Not all reporters shared these concerns. Marc Gunther, a former Fortune reporter who now covers the social and environmental impact of business at a blog called NonprofitChronicles.com, said he often participates in such conferences. “As a freelancer, I like to get paid for my time and effort,” he told me in an email. “I don’t like going to events and being the only person in the room who isn’t getting paid.”

He said he discloses all of this on his website and to editors when it’s relevant.

But it’s worth noting that Scientific American’s custom media division has done more than simply partner on conferences. It boasts of creating “multiple platforms to help Celgene showcase its leadership in cancer innovation.” It reviewed the communications of Caterpillar, the global manufacturer of construction and mining equipment, with its dealers, and “assisted them in revamping their overall strategy.” And it says it has partnered with the Biotechnology Industry Association on various projects since 2009.

These are not casual ties — though as Kloor and Belluz point out, not all partnerships are created equal. Not every panel is moderated by somebody with the sterling credentials of John Rennie. And often the sponsor’s commercial interest is more closely attached to the subject of the conference than it was in this case. Abbate also noted that Scientific American had partnered on conferences with critics of industry, and with public-interest groups. “One of our partners for a global health project was the Gates Foundation,” Abbate said. “We have also worked with the Carter Center. It is definitely not just industry.”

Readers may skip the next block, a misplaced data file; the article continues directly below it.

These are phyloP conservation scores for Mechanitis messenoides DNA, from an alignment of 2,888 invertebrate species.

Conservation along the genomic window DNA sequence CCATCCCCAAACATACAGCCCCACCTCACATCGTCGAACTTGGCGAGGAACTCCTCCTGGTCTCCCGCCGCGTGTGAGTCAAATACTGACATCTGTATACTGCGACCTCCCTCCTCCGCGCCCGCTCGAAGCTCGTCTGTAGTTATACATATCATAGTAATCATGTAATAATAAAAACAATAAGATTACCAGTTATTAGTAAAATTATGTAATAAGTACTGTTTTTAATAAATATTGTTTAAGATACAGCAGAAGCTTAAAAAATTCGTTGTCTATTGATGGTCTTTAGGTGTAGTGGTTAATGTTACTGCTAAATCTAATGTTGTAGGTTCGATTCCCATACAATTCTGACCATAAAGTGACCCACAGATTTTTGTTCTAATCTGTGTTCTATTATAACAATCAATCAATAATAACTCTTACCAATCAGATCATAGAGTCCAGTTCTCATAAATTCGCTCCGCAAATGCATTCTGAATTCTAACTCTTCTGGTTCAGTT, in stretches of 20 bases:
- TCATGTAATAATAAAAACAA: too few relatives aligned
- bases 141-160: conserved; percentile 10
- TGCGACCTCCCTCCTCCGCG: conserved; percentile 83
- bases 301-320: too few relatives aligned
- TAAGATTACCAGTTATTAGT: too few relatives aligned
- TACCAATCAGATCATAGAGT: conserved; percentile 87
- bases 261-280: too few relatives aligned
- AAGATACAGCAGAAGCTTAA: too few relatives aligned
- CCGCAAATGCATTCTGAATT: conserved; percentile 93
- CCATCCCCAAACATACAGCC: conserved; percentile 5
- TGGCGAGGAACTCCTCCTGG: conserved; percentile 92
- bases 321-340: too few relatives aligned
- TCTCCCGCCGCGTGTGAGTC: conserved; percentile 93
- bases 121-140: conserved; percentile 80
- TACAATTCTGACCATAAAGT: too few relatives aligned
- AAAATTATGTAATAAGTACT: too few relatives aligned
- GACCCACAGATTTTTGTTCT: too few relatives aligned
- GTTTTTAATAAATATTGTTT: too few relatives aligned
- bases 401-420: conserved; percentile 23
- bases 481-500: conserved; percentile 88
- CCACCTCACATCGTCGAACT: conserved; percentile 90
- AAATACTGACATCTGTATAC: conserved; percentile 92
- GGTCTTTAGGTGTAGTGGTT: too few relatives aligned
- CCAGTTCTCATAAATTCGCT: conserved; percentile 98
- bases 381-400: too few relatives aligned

Still, it’s the industry partnerships that will always raise eyebrows — and they are unlikely to go away. The benefits for publishers are simply too big too ignore.

In her farewell column earlier this week, Margaret Sullivan, the departing public editor at The New York Times, expressed concern about new advertising models and partnerships with business at the newspaper.

“It’s critical that the paper makes sure the news that readers see is driven by the judgment of editors concerned about journalism, not business-driven formulas that may only reinforce prejudices,” she wrote. “This is one of the big questions for the immediate future, one that must be grappled with.”

All journalists ought to hope that the Times — along with Scientific American and the growing number of other news organizations seeking revenue through a variety of corporate partnerships — begin that grappling soon.